Galatians Bible Study, Part 18: Distinguishing Justification and Sanctification

Class #18:  There is a distinction between justification(Christ for me) and the fruits of justification, called sanctification(Christ in me).  A person is saved when he is justified by faith in Christ, “who loved me and gave Himself for me” (Gal 2:20).  It always follows that the person who is justified, is sanctified.  That is, God creates a new heart so that the Christian desires to please God and love the neighbor.  Nevertheless, due to the sinful nature, that sanctification is imperfect.   We are not saved by our sanctification, nor do we trust in our sanctification.  We trust in Christ for our justification, which is always perfect.

At the end of Galatians, chapter 2, St. Paul begins to speak about the results or fruits of the Galatians having been crucified with Christ(justification).  “Christ lives in(ἐν) me” and “I live in(ἐν) faith to the Son of God” (Gal 2:20).  Beginning with Galatians, chapter 3, he asks them to look at how their Christian life began, if they were now continuing to live by faith, and the suffering they had endured as a Christian.

With this lesson, we examine the Formula of Concord, Solid Declaration, Article III. Righteousness, 24-29, 37-54, in order to clearly speak about justification and sanctification.  We take note Of the 7+ ways to fail at distinguishing between justification and sanctification.

Overhead: Galatians Class 18 Overhead
Handout: Formula of Concord Solid Declaration III Righteousness Jan 15 2017

#12-Luther’s Catechisms: All that a Christian Needs to Know for His Salvation

“3. But so far as it pertains to the divisions in matters of faith, which have arisen in our day, we regard as the unanimous expression and declaration of our Christian faith and confession,—particularly in opposition to the Papacy and its false methods of worship, its idolatry, and its superstition, as well as to other sects,—the symbol of our time, the original, unaltered Augsburg Confession, delivered to the Emperor Charles V. at Augsburg, in the year 1530, at the great Diet; together with the Apology of the same, and the Articles drawn up at Smalcald, in the year 1537, and subscribed by the most eminent theologians at that time.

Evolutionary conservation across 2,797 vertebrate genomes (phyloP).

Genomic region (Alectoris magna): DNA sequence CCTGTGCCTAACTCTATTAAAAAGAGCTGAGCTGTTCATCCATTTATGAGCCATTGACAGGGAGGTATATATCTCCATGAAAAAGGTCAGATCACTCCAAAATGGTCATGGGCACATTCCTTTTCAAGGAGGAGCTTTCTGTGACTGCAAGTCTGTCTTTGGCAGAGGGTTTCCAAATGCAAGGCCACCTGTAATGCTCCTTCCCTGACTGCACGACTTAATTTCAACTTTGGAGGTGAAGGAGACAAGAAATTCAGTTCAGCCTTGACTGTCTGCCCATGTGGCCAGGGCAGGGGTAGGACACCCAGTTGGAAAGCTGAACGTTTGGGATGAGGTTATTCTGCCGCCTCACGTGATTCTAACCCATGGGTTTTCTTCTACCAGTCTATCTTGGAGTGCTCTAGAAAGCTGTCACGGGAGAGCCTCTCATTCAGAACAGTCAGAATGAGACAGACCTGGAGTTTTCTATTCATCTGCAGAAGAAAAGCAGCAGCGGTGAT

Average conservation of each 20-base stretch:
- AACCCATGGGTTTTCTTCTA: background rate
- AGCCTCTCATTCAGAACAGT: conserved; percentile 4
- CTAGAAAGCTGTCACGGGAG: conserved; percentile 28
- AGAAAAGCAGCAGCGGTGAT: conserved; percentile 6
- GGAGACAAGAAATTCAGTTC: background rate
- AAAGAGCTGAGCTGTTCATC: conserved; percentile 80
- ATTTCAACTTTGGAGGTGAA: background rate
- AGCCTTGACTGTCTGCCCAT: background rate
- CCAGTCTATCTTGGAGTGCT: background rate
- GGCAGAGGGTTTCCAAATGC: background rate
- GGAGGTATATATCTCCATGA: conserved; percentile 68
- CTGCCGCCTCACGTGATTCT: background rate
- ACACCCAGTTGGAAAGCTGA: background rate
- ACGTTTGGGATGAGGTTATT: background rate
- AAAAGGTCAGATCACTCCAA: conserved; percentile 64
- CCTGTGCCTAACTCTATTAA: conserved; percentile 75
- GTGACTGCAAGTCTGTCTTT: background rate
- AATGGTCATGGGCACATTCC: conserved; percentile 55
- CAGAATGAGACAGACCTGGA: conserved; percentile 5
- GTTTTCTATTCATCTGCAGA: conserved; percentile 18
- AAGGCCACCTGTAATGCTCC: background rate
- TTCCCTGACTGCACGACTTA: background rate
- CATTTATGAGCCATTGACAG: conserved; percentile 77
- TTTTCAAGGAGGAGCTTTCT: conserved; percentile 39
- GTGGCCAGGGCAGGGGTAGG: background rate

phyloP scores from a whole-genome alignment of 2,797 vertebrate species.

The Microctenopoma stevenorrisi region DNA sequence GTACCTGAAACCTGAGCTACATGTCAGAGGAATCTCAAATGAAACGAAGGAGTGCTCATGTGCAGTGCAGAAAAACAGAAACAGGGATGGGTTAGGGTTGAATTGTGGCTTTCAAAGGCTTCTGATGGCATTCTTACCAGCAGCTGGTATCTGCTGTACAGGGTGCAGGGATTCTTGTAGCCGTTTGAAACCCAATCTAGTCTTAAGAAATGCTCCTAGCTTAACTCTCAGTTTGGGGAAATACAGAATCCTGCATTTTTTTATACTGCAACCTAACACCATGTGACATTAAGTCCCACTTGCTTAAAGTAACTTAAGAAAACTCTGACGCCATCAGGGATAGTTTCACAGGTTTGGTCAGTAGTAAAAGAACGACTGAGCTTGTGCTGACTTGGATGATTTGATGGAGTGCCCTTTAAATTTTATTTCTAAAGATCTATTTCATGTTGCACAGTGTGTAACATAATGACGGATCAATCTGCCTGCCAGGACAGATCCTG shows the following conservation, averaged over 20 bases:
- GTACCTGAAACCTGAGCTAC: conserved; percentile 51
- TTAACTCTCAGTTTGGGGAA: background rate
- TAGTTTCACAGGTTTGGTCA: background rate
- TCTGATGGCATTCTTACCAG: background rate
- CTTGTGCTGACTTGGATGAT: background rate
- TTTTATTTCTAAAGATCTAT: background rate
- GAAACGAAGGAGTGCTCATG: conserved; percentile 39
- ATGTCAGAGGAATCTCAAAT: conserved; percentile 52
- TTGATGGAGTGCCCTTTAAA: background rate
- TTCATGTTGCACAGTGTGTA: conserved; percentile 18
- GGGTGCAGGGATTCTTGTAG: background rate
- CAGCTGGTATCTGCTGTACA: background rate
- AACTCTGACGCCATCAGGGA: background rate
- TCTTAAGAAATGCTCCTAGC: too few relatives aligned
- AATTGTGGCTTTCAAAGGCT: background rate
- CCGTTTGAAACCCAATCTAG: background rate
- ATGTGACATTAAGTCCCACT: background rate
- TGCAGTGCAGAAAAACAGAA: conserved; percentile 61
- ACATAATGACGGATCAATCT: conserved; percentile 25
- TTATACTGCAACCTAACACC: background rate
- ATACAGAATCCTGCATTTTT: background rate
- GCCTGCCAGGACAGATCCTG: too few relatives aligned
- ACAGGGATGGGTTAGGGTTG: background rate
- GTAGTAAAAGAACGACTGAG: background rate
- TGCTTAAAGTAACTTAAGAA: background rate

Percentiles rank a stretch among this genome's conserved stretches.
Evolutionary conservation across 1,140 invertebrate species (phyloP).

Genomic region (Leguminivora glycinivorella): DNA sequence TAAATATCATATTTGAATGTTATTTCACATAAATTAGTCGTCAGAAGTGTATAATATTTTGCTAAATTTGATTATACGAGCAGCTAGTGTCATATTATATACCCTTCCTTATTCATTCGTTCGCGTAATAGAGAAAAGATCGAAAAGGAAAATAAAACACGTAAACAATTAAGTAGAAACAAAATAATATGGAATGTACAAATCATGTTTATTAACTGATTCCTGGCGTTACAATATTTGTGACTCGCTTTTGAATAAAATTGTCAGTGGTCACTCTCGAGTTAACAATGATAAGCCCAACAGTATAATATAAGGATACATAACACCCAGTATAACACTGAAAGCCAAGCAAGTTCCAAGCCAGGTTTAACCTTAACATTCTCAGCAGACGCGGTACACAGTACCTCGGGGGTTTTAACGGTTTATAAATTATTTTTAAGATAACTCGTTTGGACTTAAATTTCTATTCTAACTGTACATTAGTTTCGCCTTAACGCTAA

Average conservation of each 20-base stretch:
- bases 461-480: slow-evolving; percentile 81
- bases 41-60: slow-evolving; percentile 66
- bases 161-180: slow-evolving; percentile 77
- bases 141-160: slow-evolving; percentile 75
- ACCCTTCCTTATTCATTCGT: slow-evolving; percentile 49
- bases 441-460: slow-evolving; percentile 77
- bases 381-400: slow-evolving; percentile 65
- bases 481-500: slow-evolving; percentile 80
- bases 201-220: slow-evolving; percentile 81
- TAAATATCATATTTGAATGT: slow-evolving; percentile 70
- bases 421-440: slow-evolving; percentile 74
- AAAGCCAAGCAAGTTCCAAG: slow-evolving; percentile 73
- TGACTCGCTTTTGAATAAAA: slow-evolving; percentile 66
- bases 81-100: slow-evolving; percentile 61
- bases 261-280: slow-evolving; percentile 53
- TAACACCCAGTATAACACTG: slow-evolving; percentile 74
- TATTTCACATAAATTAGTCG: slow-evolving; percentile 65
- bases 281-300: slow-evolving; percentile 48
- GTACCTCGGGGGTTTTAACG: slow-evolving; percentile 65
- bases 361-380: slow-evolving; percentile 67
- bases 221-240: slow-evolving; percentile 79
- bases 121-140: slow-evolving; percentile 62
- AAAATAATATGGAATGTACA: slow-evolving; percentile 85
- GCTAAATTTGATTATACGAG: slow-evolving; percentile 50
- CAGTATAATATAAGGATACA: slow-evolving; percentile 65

And inasmuch as these matters also concern all laymen, and the salvation of their souls, we also acknowledge the Smaller and Larger Catechisms of Dr. Luther, in the form in which both these Catechisms occur in the writings of Luther, as a species of bible of the laity, comprising all that is treated of copiously in the holy Scriptures, and all that it is necessary for a Christian to know for his salvation” (Formula of Concord, Epitome, Rule and Standard, Henkel p. 554)

Galatians Bible Study, Pt. 17: The Law has No Place in Justification

Class #17:  St. Paul continues to emphasize the contrast between righteousness by(διά) faith in Christ and righteousness by (διά) law.   The Scriptural teaching of justification by faith cannot allow the introduction of even a drop of works-righteousness otherwise grace is frustrated and Christ died for nothing.

The law has no place in the doctrine of justification.  Of course, the law is to be used to show me my sin, so that I die to the law.  The law is no longer my master and I am no longer his servant.  Through faith in Christ, I live a new life of thankfulness toward God.

Overhead: Galatians Class 17 Overhead

Galatians Bible Study, Pt. 16: Christ isn’t a Minister of Sin, is He?

Class #16:  St. Paul declares that Jews know—because of the teaching of the Old Testament—that no flesh is justified by keeping the law(Ps 143:2).  Therefore, in order to be justified according to the promise of the Gospel(Mk 16:16), Christians have believed in Jesus Christ.

With Galatians 2:17-18, St. Paul shows the logical result of what happens when a Christian (who is seeking to be justified by faith) adds the requirement of keeping the law for his justification.  With verse 17, we learn that if faith in Christ alone is insufficient to save, then Christ has become a servant who lead us into sin.  Similarly in verse 18, we see that if believers in Christ need the law in order to be justified, then the church’s teaching of faith alone makes us lawbreakers.  We cannot rebuild the law as a requirement for justification, without turning Christ into a sin-causer and us back into a transgressor.  The truth of the Gospel is that important!

Overhead:  Galatians Class 16 Overhead

#11-The Only Rule and Standard is The Word of God